Given the complexity of an MPP real time tracking technique, it is of interest to investigate the benefit if any, for investing in this target tracking modality. In other words, what are the tradeoffs for assuming a rigid target as opposed to a deformable target? Clearly, on the upside, this can be attributed to simplicity of design and implementation. On the downside, we lose important details associated with organ deformation effects which will lead to geometric errors in the treatment delivery. Our focus was to evaluate the scale of the downside and its effect on the treatment outcome.

In addition to the tracking techniques, we included for the comparison a conventional method to account for respiratory induced organ motion, which involved the use of individualized motion margins derived from each patient’s 4DCT study. We shall refer to this modality as 4D static radiotherapy. This category was used as a reference for the comparative study and also for assessing the potential of 4D real time tracking radiotherapy against 4D static delivery methods.

Materials and Methods

This study involved six lung cancer patients (n=6) previously treated at our center. The tumor characteristics of these patients are summarized in Table I. In order to closely simulate each of the delivery scenarios, we used 4DCT image based treatment planning. This is because 4D planning takes into account organ deformation effects as it uses a temporally dynamic anatomy, representative of the relative anatomic changes that occur in normal respiration such as change in organ shape, volume, position and density (1013), and therefore it will more accurately represent the dose distribution deliverable in either of the SPP or MPP techniques.

Table I
Summary of patient characteristics; RUR = right lung and upper right lobe; RLL = right lung and lower left lobe; RMR = right lung and mid right lobe. SI (superior inferior), AP (anterior posterior) and LR (left right) motions are peak to peak. The 3D ...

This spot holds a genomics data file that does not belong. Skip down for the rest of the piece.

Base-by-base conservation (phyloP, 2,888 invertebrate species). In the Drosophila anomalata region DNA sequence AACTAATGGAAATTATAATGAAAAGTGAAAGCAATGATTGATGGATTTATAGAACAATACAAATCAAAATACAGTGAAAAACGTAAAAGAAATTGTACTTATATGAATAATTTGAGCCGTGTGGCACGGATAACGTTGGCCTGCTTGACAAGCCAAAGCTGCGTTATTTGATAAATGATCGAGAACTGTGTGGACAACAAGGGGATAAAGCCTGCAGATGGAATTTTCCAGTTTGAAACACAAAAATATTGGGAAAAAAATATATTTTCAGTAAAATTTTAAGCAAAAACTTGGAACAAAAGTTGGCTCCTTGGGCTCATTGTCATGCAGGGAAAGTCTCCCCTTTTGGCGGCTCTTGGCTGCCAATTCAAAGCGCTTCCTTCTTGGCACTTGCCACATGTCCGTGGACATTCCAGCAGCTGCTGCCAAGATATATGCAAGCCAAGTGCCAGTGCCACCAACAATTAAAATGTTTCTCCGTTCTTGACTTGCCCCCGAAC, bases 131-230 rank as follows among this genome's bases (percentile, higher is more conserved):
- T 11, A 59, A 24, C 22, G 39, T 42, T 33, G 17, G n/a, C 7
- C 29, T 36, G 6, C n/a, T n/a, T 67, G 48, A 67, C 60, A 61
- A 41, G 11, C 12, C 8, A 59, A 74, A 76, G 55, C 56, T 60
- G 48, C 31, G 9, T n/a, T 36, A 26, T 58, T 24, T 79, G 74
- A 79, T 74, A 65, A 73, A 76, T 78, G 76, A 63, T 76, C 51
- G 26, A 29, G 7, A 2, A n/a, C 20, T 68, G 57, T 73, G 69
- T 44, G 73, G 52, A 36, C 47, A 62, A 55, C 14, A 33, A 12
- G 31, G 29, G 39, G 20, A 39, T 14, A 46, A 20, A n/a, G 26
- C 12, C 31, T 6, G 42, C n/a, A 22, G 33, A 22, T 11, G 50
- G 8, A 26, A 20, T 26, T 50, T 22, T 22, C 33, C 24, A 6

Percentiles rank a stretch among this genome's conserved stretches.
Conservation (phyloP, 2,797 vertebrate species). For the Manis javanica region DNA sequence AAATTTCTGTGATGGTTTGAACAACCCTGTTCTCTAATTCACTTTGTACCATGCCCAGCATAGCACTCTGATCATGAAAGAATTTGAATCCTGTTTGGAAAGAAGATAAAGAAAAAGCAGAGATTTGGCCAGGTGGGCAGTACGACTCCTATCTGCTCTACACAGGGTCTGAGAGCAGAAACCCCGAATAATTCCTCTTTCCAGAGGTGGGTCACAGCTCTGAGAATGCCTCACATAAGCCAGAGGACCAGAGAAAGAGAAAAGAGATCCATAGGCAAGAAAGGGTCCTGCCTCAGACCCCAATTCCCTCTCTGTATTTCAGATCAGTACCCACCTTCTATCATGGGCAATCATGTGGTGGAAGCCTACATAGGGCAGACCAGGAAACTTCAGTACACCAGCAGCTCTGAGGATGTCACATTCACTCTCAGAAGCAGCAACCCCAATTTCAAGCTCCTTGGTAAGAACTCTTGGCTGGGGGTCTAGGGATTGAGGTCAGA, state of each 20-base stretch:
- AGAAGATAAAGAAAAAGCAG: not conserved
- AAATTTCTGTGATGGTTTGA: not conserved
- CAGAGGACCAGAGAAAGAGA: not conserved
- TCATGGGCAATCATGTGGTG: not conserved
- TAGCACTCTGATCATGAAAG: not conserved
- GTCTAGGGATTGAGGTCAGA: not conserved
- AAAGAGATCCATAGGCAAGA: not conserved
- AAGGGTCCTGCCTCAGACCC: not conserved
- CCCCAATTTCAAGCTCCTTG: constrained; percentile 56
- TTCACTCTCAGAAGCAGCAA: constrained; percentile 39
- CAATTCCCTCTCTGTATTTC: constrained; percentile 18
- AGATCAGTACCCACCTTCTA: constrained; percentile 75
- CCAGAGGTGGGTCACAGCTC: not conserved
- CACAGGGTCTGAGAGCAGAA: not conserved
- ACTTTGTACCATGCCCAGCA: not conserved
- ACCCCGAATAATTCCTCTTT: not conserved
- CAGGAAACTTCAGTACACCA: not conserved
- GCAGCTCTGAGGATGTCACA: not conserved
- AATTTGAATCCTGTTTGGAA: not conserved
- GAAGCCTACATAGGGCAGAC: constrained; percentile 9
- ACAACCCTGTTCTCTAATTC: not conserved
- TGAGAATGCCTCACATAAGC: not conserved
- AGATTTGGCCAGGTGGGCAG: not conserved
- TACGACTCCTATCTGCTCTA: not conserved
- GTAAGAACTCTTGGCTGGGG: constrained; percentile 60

The 4D plans were developed on 4DCT volumes generated per patient as follows: 3DCT images were continuously acquired for each patient under quiet breathing at a slice width of 2.5 mm using a LightSpeed 16-slice CT (General Electric, WI). Simultaneously, the respiratory signal was acquired via the Varian real time respiratory position management (RPM) system (Varian Corporation, Palo Alto, CA). 4DCT images were then generated in retrospect from the 3DCT images providing the three spatial dimensions and the respiratory signal providing the 4th temporal dimension. The 4DCT images were further sorted into 10 distinct images corresponding to the various phases of the respiratory cycle and a single clinician segmented the target (GTV) and organs at risk (OAR) on all image sets using pulmonary window/level.

The process of binning the image data into ten consecutive image sets corresponding to the various phases of the respiratory cycle is automated after the 3DCT images and the RPM file containing the patient respiratory signal have been uploaded into the Advantage GE work station (General Electric, WI). The image sets representing one patient 4DCT study will be referred to as the 0%, 10% … 90% phase image sets where the sorted image sets are labeled by the percentage of the respiratory cycle such that 0% and 50% corresponds to the end-of-inhale and end-of-exhale phases respectively. These images were then exported to the Pinnacle treatment planning system (TPS).

4DCT image-based planning